Ideally, GI should perform EGD with potential intervention no later than 12 hours after presentation (Garcia-Tsao 2017). In the meantime, hospitalists should support the patient’s blood pressure—hold diuretics and beta blockers, resuscitate with a restrictive transfusion strategy (hgb 7-9) (Garcia-Tsao 2017). When compared to a more liberal strategy (hgb 9-11 g/dL), there were lower rates of rebleeding and mortality with the restrictive strategy (Garcia-Tsao 2017). You should also give SBP prophylaxis in these situations as patients with variceal bleeds are at high risk for developing SBP. The recommended prophylaxis is IV ceftriaxone for no more than 7 days. (Garcia-Tsao 2017)


Once a patient has had and subsequently recovered from an acute variceal bleed, secondary prevention with non selective beta blockers (propranolol, nadolol) should be considered. Notably patients have a 60% risk of rebleeding the first year after an acute variceal bleed (Garcia-Tsao 2017). Dr. Sata reminds us that , the patient’s blood pressure should be able to tolerate the non-selective beta blocker if initiating.. Along those lines, carvedilol has been shown to be effective in some trials, but must be used with caution due its significant blood pressure effects (Singara 2014).

Hepatic Encephalopathy

Normally, the liver aids in clearance of toxins such as ammonia. In cirrhosis, there is a decrease in elimination of ammonia which leads to hepatic encephalopathy (HE).


HE can present in a variety of way with nonspecific neurological and psychiatric manifestations (Vilstrup 2014). This is a clinical diagnosis that requires excluding other potential causes of encephalopathy (Vilstrup 2014). Ammonia levels do not need to be checked to prove a patient has hepatic encephalopathy (Vilstrup 2014). 


The treatment is nonabsorbable disaccharide (lactulose is most commonly used)(Vilstrup 2014).  Dr. Sata likes to think of dosing for lactulose in inpatient management of acutely worsened HE similar to the way we would treat heart failure. Specifically, that if a patient comes in volume overloaded (or in this case, encephalopathic), you should not merely continue their home dose. An increase in dose is required to be effective. Increased frequency is the key. Rifaximin, L-ornithine L-aspartate and zinc are also used (Vilstrup 2014).

Palliative Approach to Cirrhosis

Quality of life is severely affected by cirrhosis. As such, palliative care should be considered and provided at any stage of illness (Rogal 2022) Dr. Sata says that it is important to discuss the prognosis, morbidity and mortality with the patient. Often, patients are not aware of the true severity of illness. As a result, they may not know that palliative measures may be appropriate for them.

Symptom management

Pain can be mechanical, inflammatory or non-liver pain. Chronic pain management in patients with cirrhosis should include both pharmacologic and non-pharmacologic modes of treatment. Acetaminophen can be given up to 2g daily. NSAIDs, however should be avoided given increase risk of renal injury, bleeding and ascites.  Opioids can be used with caution as patients with liver disease at high risk for opioid related adverse events (Rogal 2022).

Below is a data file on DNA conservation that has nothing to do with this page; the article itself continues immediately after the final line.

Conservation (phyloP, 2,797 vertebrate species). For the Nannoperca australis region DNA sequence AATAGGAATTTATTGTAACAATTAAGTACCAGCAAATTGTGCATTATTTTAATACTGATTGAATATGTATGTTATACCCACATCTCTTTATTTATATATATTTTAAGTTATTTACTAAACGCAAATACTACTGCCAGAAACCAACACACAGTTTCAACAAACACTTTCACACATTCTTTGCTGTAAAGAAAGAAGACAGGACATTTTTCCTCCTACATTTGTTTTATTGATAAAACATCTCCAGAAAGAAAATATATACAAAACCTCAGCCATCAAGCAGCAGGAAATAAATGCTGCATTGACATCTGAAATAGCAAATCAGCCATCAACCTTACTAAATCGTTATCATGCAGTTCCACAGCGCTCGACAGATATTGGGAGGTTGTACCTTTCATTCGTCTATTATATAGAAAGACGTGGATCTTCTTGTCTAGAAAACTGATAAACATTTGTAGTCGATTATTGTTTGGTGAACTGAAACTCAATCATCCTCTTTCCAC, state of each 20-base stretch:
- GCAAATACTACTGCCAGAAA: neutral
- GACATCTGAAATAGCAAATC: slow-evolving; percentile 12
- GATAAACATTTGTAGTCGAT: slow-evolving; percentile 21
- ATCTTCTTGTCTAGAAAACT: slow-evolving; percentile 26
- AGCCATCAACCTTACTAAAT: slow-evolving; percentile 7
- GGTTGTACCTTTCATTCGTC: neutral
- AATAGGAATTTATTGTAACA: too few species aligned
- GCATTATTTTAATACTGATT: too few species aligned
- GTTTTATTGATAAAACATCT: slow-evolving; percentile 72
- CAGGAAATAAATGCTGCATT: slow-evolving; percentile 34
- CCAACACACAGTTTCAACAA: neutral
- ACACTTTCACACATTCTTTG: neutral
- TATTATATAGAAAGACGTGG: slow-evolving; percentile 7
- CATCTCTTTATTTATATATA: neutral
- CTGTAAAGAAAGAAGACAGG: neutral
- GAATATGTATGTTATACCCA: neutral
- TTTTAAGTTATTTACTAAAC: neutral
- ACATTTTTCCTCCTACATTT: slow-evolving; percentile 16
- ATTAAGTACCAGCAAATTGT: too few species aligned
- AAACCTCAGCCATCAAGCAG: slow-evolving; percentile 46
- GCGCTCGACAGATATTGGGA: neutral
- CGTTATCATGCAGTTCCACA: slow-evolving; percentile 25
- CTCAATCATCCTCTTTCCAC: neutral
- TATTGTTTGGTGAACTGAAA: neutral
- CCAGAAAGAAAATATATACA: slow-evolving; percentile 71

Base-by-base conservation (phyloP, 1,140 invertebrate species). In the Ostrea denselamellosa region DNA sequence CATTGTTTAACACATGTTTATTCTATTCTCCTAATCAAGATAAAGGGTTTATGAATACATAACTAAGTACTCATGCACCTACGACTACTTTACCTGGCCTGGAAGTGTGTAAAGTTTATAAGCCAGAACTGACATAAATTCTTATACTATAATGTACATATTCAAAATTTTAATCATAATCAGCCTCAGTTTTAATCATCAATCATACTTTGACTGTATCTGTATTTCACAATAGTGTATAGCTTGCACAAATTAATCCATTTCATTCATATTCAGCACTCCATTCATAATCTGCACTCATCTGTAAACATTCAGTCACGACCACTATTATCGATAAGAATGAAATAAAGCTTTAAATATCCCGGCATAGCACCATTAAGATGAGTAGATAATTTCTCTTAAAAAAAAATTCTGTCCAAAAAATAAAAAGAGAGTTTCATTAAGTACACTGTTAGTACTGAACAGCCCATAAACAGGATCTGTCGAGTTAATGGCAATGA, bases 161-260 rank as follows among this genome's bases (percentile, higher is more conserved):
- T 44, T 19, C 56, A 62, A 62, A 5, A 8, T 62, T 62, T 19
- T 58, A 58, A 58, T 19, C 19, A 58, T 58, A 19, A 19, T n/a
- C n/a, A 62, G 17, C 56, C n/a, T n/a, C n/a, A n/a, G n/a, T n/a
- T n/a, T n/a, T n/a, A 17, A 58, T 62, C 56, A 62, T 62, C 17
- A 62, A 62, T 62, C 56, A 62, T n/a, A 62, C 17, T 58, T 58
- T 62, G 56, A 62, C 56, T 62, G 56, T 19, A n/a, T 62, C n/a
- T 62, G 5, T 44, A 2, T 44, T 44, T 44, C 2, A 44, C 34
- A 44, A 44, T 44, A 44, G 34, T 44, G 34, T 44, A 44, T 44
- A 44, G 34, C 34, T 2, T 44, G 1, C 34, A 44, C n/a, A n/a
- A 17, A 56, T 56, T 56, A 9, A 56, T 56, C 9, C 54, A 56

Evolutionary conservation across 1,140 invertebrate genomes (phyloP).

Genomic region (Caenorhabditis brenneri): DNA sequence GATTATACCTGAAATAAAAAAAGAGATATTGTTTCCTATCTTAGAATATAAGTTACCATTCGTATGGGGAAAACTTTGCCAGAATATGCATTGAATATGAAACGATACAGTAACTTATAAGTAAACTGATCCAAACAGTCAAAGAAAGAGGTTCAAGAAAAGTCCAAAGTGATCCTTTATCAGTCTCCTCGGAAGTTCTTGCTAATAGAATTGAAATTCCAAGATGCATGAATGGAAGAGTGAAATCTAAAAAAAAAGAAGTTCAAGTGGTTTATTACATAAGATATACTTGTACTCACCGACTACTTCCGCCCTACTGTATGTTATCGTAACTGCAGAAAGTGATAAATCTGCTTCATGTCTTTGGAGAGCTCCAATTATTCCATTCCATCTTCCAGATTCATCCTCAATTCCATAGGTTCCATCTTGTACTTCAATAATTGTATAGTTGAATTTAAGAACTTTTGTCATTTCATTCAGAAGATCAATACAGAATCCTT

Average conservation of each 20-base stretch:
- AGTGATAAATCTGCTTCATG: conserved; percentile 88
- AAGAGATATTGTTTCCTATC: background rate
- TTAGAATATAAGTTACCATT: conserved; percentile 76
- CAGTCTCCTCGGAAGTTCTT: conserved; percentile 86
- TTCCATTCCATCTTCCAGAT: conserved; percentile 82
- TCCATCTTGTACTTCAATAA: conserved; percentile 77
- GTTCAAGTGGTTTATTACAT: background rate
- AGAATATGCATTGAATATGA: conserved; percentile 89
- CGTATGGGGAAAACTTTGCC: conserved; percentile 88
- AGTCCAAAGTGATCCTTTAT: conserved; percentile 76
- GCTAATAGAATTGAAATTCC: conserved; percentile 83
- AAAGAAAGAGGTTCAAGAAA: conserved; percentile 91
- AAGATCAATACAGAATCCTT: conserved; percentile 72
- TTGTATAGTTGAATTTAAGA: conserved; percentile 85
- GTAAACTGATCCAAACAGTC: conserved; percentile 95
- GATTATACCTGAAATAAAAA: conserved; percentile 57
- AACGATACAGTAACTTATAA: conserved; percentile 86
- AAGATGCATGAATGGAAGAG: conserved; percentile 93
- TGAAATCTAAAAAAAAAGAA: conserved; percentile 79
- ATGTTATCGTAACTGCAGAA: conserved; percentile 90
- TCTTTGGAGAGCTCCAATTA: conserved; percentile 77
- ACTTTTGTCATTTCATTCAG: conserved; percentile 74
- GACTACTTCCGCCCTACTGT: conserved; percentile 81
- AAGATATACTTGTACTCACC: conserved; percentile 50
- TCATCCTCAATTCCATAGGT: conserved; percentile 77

For muscle cramps—baclofen, taurine, vitamin E can be used (Rogal 2022)

For pruritus topical creams, antihistamines and cholestyramine (Rogal 2022) .   


  1. Texas Barbecue
  2. Peacock (Mediterranean Grill)
  3. Epoch Coffee


Listeners will be able to manage common acute complications of cirrhosis.

Learning objectives

After listening to this episode listeners will…  

  1. Diagnose and treat SBP.
  2. Outline complexity of determining if a patient with PVT should receive anticoagulation.
  3. Diagnose and treat hepatorenal syndrome.
  4. List the 3 evidence based indications for the use of albumin.
  5. Appreciate the importance of palliative care in patients with cirrhosis.


Dr. Sata has no financial disclosures to report. The Curbsiders report no relevant financial disclosures. 


Amin M, Trubitt ME,  Sata SS.  “#398 SHM Live! Inpatient Cirrhosis Management”. The Curbsiders Internal Medicine Podcast. Final publishing date June 5, 2023.


  1. June 9, 2023, 1:10pm Pamela C Hitt writes:

    I really enjoy listening to your podcast. I am an NP new to nephrology, and am finding myself needing to learn so much with little direct training. Any and all nephrology insight is appreciated, from AKI, CKD, BP and anemia management, autoimmune disorders, and transplant! Thanks so much for what you do.

    • June 26, 2023, 9:03pm Ask Curbsiders writes:

      We love to hear it! Thank you for listening!

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Episode Credits

  • Producer, Writer: Monee Amin MD, Meredith Trubitt MD
  • Show Notes, Cover Art: Monee Amin MD
  • Infographic: Caroline Coleman MD
  • Hosts: Matthew Watto MD, FACP; Paul Williams MD, FACP
  • Reviewer: Sai S Achi MD
  • Showrunners: Matthew Watto MD, FACP; Paul Williams MD, FACP
  • Technical Production: PodPaste
  • Guest: Suchita Sata MD